Talk to any accountant in Iowa, it’s likely that person has a connection to Dan Collins.
And talk to any accountant across the country, it’s possible that person has a connection to someone who has some connection to him.
Collins, a professor of accounting in the University of Iowa Tippie College of Business and current accounting department chair, started teaching at the UI after receiving his doctoral degree from Iowa in 1973. Except for a brief stint at Michigan State University in the mid-1970s, he’s been here ever since.
Collins headed the department’s doctoral program for over 20 years, and during that time, he served as dissertation chair for 36 PhD candidates who now teach accounting across the country. He says guiding doctoral students has a special place in his heart.
“Our philosophy is that we educate the educators, and that’s a strong part of the culture here, one of the strengths of the department,” he says. “It’s important to show future educators what quality research is, help them develop a knack for asking good research questions and developing appropriate research designs to address those questions. I have a lot of fun working with young people who are eager to learn new things, and I enjoy watching them make new discoveries.”
Collins was honored in August for his contributions to mentoring doctoral financial accounting students when he received the inaugural Distinguished PhD Mentoring Award from the American Accounting Association Financial Accounting and Reporting Section.
“Great teachers have a multiplier effect. If a faculty member can get 100 or 200 students excited about their work, then those students get other people excited about their work; you can touch a lot of lives.”
“About 25 or 30 of my former doctoral students came to the awards ceremony and posed for a group photo with me afterward,” he says. “That was very gratifying.”
Edward Maydew (PhD ’93) remembers working with Collins on his dissertation “was like being an apprentice to a Jedi master.”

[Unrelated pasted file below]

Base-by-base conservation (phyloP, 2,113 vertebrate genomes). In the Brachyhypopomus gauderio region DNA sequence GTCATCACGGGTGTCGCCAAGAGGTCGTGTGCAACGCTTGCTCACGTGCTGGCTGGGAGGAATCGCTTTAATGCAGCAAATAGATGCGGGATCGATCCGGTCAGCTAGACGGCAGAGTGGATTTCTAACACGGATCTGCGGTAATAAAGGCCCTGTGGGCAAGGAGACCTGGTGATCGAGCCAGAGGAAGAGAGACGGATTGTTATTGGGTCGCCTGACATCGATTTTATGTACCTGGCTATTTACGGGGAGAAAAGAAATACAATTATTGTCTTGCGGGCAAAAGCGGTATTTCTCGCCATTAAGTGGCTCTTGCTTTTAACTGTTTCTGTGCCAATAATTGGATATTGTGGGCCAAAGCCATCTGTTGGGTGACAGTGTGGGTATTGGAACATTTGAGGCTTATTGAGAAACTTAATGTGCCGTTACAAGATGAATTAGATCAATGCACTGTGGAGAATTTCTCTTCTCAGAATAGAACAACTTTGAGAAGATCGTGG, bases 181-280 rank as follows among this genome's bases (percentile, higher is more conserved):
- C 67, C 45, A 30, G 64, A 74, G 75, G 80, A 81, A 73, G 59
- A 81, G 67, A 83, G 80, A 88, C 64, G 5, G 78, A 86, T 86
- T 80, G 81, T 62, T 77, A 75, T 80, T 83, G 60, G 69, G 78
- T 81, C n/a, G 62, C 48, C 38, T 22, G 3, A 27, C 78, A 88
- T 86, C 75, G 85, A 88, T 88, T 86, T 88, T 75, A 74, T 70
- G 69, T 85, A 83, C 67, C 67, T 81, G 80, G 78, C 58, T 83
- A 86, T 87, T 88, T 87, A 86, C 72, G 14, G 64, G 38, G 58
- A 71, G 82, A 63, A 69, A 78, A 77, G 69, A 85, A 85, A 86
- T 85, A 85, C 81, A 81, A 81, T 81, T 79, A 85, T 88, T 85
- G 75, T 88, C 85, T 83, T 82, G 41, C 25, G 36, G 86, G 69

“Just like in Star Wars, aspiring students would travel to a remote outpost, in this case Iowa City, to study with a renowned Jedi master,” says Maydew, who now teaches at the University of North Carolina. He remembers what it was like to be mentored by Collins, including presenting on research during workshops.
“Dan set the tone at Iowa for tough, rigorous research,” Maydew says. “We learned how to present our research, ask difficult questions, and in the process, became ready to go on the job market upon graduation. Not only that, but we now have PhD students who we are mentoring, so Dan has many academic children, grandchildren, and even great-grandchildren.”
Collins is an Iowa lifer. He grew up on a farm near Marshalltown and earned a BBA from UI in 1968. His late wife, Mary, was his high school sweetheart, and his two daughters and four grandchildren all live in Iowa. He’s served twice as the chair of the accounting department, from 1995 to 2002 and again from 2014 onward.
What made you want to pursue a career in accounting?
My uncle was an accounting major at Iowa and I always admired him, and since I liked working with numbers, it made sense. The job market in accounting was strong and still is. Anyone with an accounting degree is almost assured of getting a job. Last year, the UI accounting department had a 100 percent placement rate for students within three months of graduation.